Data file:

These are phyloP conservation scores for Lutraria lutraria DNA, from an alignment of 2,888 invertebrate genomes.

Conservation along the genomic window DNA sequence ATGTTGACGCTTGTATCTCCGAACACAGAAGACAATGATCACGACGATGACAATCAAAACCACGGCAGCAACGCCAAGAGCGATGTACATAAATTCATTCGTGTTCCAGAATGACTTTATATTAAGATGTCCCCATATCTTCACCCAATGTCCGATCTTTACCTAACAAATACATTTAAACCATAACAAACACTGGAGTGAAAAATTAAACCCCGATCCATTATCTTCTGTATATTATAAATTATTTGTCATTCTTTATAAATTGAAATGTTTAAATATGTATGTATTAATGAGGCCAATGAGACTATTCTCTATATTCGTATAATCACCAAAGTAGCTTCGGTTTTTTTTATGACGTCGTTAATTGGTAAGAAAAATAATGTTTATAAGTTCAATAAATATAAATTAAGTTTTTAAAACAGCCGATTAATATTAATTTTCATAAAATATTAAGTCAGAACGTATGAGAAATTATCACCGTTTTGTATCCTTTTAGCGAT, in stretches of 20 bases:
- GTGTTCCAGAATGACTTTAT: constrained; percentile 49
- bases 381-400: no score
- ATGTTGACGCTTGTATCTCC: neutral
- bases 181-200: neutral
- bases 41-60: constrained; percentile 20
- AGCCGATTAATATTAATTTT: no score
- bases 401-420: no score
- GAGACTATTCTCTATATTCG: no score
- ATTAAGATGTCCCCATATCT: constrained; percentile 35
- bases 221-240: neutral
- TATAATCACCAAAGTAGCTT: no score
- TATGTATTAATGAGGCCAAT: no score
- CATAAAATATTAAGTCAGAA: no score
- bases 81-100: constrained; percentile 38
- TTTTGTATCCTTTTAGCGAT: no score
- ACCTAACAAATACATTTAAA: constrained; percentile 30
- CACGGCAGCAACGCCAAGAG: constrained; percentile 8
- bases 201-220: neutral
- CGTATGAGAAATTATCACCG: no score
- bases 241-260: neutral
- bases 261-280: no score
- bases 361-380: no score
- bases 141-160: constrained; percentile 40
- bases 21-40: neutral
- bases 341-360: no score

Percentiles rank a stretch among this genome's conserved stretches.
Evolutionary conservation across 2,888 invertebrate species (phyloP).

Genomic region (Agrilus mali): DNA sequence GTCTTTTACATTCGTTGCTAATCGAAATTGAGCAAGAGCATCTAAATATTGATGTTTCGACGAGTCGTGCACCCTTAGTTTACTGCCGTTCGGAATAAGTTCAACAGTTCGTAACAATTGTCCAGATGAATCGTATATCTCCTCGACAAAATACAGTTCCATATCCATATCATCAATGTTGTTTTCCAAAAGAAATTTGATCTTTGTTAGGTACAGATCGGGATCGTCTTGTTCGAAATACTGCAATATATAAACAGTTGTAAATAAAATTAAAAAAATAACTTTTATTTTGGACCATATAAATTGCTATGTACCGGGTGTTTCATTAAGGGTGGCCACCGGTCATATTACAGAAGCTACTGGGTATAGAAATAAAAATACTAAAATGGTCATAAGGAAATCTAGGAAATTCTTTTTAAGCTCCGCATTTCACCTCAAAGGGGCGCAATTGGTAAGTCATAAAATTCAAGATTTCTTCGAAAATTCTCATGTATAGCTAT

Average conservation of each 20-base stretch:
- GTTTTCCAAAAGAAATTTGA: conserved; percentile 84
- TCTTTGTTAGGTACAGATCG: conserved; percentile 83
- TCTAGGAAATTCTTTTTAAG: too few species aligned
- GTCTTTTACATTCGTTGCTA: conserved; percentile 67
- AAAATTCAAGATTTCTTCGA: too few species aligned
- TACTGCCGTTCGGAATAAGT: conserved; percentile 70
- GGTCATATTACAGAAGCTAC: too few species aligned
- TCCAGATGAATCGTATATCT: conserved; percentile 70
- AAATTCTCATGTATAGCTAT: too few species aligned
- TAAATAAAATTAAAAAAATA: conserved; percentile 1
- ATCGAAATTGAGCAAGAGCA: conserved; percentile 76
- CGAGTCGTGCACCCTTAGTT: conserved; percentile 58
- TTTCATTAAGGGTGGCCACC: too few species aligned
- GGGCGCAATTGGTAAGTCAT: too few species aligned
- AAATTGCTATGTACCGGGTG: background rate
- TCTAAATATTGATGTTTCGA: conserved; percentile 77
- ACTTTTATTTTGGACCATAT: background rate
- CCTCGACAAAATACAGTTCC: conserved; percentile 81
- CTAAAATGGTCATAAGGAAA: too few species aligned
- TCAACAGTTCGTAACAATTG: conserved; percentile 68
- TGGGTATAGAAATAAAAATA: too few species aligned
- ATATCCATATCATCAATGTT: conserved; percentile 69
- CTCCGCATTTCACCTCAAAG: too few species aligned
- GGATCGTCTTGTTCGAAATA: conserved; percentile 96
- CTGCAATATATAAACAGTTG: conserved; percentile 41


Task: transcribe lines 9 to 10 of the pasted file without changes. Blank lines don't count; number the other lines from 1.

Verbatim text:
- bases 401-420: no score
- GAGACTATTCTCTATATTCG: no score